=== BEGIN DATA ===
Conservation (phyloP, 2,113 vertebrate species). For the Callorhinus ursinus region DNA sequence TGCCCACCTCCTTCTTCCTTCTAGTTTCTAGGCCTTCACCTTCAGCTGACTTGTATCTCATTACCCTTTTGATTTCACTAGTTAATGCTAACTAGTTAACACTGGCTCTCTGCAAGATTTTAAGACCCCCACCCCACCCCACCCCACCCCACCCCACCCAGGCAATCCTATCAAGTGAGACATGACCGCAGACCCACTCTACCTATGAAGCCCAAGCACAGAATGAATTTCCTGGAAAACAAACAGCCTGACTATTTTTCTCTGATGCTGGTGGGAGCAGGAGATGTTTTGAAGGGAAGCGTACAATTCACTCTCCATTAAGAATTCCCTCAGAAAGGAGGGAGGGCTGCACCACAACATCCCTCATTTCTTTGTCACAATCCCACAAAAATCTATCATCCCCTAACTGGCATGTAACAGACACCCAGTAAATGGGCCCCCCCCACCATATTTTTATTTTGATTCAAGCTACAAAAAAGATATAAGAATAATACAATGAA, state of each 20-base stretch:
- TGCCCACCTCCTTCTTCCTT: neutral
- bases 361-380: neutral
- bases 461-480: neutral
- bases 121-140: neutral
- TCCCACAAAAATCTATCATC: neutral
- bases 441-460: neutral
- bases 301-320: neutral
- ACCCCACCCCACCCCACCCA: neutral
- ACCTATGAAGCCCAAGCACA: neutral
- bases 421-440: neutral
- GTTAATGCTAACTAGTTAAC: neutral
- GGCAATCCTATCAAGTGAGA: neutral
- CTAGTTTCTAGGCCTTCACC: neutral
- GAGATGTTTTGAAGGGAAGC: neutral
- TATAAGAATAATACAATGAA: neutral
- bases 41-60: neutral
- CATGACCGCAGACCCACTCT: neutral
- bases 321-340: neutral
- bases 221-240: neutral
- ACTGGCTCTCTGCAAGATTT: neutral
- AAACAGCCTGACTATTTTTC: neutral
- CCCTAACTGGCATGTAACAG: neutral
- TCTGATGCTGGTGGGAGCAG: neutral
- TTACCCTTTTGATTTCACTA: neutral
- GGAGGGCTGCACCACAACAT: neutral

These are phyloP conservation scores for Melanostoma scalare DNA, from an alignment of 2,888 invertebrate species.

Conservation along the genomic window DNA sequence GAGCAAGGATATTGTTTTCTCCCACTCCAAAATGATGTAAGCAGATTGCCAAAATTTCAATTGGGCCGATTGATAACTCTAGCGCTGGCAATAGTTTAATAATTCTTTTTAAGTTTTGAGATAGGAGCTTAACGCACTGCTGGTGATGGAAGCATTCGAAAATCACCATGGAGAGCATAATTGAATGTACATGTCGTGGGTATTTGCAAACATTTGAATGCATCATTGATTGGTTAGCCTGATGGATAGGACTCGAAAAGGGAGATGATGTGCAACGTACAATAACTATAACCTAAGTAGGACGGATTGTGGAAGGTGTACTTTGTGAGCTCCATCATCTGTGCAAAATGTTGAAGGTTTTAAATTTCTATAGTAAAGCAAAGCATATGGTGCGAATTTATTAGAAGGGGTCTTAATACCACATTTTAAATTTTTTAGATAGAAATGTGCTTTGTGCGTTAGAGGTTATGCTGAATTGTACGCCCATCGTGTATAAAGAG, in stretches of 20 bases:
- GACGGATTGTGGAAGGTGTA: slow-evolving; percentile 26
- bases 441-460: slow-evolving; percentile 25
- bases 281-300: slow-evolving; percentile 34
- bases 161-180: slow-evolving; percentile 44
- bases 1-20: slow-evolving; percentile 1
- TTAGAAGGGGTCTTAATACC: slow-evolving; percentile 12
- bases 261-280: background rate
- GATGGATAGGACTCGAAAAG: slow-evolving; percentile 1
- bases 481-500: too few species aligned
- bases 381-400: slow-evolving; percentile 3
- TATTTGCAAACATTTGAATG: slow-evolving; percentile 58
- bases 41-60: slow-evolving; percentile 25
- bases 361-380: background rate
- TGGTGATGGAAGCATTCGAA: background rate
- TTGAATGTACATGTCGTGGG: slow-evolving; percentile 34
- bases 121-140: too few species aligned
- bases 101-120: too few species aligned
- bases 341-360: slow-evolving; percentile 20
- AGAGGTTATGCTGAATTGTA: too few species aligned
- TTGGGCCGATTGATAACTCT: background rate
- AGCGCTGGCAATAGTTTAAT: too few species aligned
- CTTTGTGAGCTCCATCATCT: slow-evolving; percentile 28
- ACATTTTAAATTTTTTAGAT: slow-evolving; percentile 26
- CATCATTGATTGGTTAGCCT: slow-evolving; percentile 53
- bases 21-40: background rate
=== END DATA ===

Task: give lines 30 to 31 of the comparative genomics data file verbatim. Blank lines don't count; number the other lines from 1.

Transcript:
- bases 441-460: slow-evolving; percentile 25
- bases 281-300: slow-evolving; percentile 34